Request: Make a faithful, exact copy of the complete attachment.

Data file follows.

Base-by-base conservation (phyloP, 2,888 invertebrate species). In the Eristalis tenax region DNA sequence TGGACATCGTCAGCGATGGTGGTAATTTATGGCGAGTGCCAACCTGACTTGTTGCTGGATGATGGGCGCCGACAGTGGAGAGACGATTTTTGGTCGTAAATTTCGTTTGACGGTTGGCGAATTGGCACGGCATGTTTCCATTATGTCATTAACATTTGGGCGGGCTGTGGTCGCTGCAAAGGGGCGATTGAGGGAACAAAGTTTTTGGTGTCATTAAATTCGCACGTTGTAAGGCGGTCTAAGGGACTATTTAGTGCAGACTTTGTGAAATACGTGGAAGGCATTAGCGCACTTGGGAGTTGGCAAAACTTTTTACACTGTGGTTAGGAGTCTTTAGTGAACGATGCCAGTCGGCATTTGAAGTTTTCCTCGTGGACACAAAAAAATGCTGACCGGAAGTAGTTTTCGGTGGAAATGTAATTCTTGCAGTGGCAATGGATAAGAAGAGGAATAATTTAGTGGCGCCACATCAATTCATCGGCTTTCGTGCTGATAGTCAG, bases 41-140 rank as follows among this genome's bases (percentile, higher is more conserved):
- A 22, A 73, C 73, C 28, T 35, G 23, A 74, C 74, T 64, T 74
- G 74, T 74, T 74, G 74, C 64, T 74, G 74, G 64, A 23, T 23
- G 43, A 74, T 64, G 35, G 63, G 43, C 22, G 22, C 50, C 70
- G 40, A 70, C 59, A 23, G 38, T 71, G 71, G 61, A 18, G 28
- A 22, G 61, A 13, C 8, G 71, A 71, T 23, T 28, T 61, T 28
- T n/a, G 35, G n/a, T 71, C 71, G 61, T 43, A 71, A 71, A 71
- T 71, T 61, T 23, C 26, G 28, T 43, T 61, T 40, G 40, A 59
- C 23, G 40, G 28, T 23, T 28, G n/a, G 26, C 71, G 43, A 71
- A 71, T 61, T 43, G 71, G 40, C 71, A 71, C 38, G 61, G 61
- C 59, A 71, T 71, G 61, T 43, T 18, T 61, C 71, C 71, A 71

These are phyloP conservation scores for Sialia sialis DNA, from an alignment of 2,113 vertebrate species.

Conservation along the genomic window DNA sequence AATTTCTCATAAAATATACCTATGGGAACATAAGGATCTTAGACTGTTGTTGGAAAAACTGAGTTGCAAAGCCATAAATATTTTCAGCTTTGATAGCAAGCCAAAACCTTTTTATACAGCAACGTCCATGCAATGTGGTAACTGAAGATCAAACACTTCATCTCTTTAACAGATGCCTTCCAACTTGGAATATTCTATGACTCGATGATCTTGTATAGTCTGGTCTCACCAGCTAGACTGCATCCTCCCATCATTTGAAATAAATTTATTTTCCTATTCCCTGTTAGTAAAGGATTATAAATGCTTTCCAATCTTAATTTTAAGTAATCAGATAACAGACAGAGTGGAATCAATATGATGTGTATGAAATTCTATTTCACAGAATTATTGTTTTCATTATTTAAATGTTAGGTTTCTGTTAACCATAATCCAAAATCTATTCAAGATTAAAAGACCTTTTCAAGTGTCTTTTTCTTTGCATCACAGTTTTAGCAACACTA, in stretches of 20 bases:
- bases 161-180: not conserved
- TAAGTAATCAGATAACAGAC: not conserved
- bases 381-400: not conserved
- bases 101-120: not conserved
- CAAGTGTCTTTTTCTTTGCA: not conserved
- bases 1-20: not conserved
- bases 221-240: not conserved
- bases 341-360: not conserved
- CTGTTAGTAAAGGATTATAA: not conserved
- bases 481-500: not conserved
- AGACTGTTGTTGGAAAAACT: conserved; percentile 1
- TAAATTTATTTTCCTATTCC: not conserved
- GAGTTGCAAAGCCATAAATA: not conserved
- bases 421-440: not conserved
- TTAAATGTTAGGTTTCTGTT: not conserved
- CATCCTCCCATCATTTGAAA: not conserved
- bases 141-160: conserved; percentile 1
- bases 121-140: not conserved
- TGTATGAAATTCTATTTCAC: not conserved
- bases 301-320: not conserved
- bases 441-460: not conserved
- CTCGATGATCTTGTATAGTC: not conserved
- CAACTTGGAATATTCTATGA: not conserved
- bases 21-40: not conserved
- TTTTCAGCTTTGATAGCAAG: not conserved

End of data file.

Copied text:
Base-by-base conservation (phyloP, 2,888 invertebrate species). In the Eristalis tenax region DNA sequence TGGACATCGTCAGCGATGGTGGTAATTTATGGCGAGTGCCAACCTGACTTGTTGCTGGATGATGGGCGCCGACAGTGGAGAGACGATTTTTGGTCGTAAATTTCGTTTGACGGTTGGCGAATTGGCACGGCATGTTTCCATTATGTCATTAACATTTGGGCGGGCTGTGGTCGCTGCAAAGGGGCGATTGAGGGAACAAAGTTTTTGGTGTCATTAAATTCGCACGTTGTAAGGCGGTCTAAGGGACTATTTAGTGCAGACTTTGTGAAATACGTGGAAGGCATTAGCGCACTTGGGAGTTGGCAAAACTTTTTACACTGTGGTTAGGAGTCTTTAGTGAACGATGCCAGTCGGCATTTGAAGTTTTCCTCGTGGACACAAAAAAATGCTGACCGGAAGTAGTTTTCGGTGGAAATGTAATTCTTGCAGTGGCAATGGATAAGAAGAGGAATAATTTAGTGGCGCCACATCAATTCATCGGCTTTCGTGCTGATAGTCAG, bases 41-140 rank as follows among this genome's bases (percentile, higher is more conserved):
- A 22, A 73, C 73, C 28, T 35, G 23, A 74, C 74, T 64, T 74
- G 74, T 74, T 74, G 74, C 64, T 74, G 74, G 64, A 23, T 23
- G 43, A 74, T 64, G 35, G 63, G 43, C 22, G 22, C 50, C 70
- G 40, A 70, C 59, A 23, G 38, T 71, G 71, G 61, A 18, G 28
- A 22, G 61, A 13, C 8, G 71, A 71, T 23, T 28, T 61, T 28
- T n/a, G 35, G n/a, T 71, C 71, G 61, T 43, A 71, A 71, A 71
- T 71, T 61, T 23, C 26, G 28, T 43, T 61, T 40, G 40, A 59
- C 23, G 40, G 28, T 23, T 28, G n/a, G 26, C 71, G 43, A 71
- A 71, T 61, T 43, G 71, G 40, C 71, A 71, C 38, G 61, G 61
- C 59, A 71, T 71, G 61, T 43, T 18, T 61, C 71, C 71, A 71

These are phyloP conservation scores for Sialia sialis DNA, from an alignment of 2,113 vertebrate species.

Conservation along the genomic window DNA sequence AATTTCTCATAAAATATACCTATGGGAACATAAGGATCTTAGACTGTTGTTGGAAAAACTGAGTTGCAAAGCCATAAATATTTTCAGCTTTGATAGCAAGCCAAAACCTTTTTATACAGCAACGTCCATGCAATGTGGTAACTGAAGATCAAACACTTCATCTCTTTAACAGATGCCTTCCAACTTGGAATATTCTATGACTCGATGATCTTGTATAGTCTGGTCTCACCAGCTAGACTGCATCCTCCCATCATTTGAAATAAATTTATTTTCCTATTCCCTGTTAGTAAAGGATTATAAATGCTTTCCAATCTTAATTTTAAGTAATCAGATAACAGACAGAGTGGAATCAATATGATGTGTATGAAATTCTATTTCACAGAATTATTGTTTTCATTATTTAAATGTTAGGTTTCTGTTAACCATAATCCAAAATCTATTCAAGATTAAAAGACCTTTTCAAGTGTCTTTTTCTTTGCATCACAGTTTTAGCAACACTA, in stretches of 20 bases:
- bases 161-180: not conserved
- TAAGTAATCAGATAACAGAC: not conserved
- bases 381-400: not conserved
- bases 101-120: not conserved
- CAAGTGTCTTTTTCTTTGCA: not conserved
- bases 1-20: not conserved
- bases 221-240: not conserved
- bases 341-360: not conserved
- CTGTTAGTAAAGGATTATAA: not conserved
- bases 481-500: not conserved
- AGACTGTTGTTGGAAAAACT: conserved; percentile 1
- TAAATTTATTTTCCTATTCC: not conserved
- GAGTTGCAAAGCCATAAATA: not conserved
- bases 421-440: not conserved
- TTAAATGTTAGGTTTCTGTT: not conserved
- CATCCTCCCATCATTTGAAA: not conserved
- bases 141-160: conserved; percentile 1
- bases 121-140: not conserved
- TGTATGAAATTCTATTTCAC: not conserved
- bases 301-320: not conserved
- bases 441-460: not conserved
- CTCGATGATCTTGTATAGTC: not conserved
- CAACTTGGAATATTCTATGA: not conserved
- bases 21-40: not conserved
- TTTTCAGCTTTGATAGCAAG: not conserved